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G-Man (short for Government Man) is slang for a Federal Bureau of Investigation (FBI) agent. The word "Government" stands for the United States Federal Government, as opposed to state or local government police agencies. It is also a film called G Men staring James Cagney.

In FBI mythology, the nickname is held to have originated during the arrest of gangster George "Machine Gun" Kelly by agents of the Division of Investigation (DOI), a forerunner of the FBI, in September 1933. Finding himself unarmed, Kelly supposedly shouted "Don't shoot, G-Men! Don't shoot, G-Men!"[1] This event is dramatized in the 1959 film, The FBI Story, where its somewhat implausible quality is in no way diminished. The earliest cite in OED for the American usage (as opposed to the Irish, see below) is 1930 from a book on Al Capone by FD Pasley.

With the popularity of "Film Noir" and gangster films during the 1940s and 50s, 'G-Men' became a popular slang term for the FBI.

The term "G-Man" was also used at least as far back as 1916 in Ireland as a reference to the detectives of the Dublin Metropolitan Police force's "G" Division, whose job it was to collect information on the various revolutionaries within the city.[2]

See also

References

  1. ^ "Timeline of FBI History". Federal Bureau of Investigation. http://www.fbi.gov/libref/historic/history/historicdates.htm. Retrieved 2006-11-23.  
  2. ^ Dobbie, Elliot V. K. (December 1957). "Miscellany: Did 'G-Man' Come from Ireland?". American Speech 32 (4): 306–307. doi:10.2307/453982. http://links.jstor.org/sici?sici=0003-1283%28195712%2932%3A4%3C306%3AD%27CFI%3E2.0.CO%3B2-R. Retrieved 2006-11-22.  

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G-Man (short for Government Man) is a slang term for Special agents of the United States Government. It is specifically used as a term for a Federal Bureau of Investigation (FBI) agent. It is also a film called G Men starring James Cagney.

In FBI mythology, the nickname is held to have originated during the arrest of gangster George "Machine Gun" Kelly by agents of the Bureau of Investigation (BOI), a forerunner of the FBI, in September 1933. Finding himself unarmed, Kelly supposedly shouted "Don't shoot, G-Men! Don't shoot, G-Men!"[1] This event is dramatized in the 1959 film, The FBI Story, where its somewhat implausible quality is in no way diminished. The earliest cite in OED for the American usage (as opposed to the Irish, see below) is 1930 from a book on Al Capone by FD Pasley.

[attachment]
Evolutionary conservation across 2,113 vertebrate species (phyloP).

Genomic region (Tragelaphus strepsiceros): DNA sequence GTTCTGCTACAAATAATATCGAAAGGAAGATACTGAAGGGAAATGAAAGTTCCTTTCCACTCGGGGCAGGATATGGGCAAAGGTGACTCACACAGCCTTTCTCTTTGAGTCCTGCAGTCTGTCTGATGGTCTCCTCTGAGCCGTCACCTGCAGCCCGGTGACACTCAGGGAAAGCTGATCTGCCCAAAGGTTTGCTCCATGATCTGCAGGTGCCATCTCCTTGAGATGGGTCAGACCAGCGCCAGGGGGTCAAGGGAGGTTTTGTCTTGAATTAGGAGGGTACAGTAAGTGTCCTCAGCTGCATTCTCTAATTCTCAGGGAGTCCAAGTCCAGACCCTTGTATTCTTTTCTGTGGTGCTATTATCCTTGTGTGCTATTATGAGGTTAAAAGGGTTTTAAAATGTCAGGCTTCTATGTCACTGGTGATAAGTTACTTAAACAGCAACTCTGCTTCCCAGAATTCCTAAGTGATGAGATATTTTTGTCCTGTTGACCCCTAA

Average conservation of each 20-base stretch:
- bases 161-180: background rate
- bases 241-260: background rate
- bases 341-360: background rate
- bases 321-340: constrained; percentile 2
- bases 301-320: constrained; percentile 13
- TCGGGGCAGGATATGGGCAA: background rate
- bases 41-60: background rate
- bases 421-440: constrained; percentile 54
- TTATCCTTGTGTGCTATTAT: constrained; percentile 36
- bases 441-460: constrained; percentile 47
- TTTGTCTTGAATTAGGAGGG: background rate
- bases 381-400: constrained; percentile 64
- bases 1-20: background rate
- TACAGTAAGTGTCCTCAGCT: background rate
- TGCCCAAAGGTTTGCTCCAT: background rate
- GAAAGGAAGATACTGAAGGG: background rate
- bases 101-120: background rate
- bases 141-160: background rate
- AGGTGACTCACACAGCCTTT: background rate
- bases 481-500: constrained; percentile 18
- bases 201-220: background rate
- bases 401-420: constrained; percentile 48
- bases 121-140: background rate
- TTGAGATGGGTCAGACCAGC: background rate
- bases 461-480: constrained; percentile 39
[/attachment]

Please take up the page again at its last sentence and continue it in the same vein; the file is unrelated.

With the popularity of "Film Noir" and gangster films during the 1940s and 50s, 'G-Men' became a popular slang term for the FBI.

Contents

Other uses

The term "G-Man" was also used at least as far back as 1916 in Ireland as a reference to the detectives of the Dublin Metropolitan Police force's "G" Division, whose job it was to collect information on the various revolutionaries within the city.[2]


In the Half-Life series, a character called G-Man is dressed like a government official, hence the nickname.

See also

References

  1. ^ "Timeline of FBI History". Federal Bureau of Investigation. http://www.fbi.gov/libref/historic/history/historicdates.htm. Retrieved 2006-11-23. 
  2. ^ Dobbie, Elliot V. K. (December 1957). "Miscellany: Did 'G-Man' Come from Ireland?". American Speech (Duke University Press) 32 (4): 306–307. doi:10.2307/453982. http://links.jstor.org/sici?sici=0003-1283%28195712%2932%3A4%3C306%3AD%27CFI%3E2.0.CO%3B2-R. Retrieved 2006-11-22. 

External links


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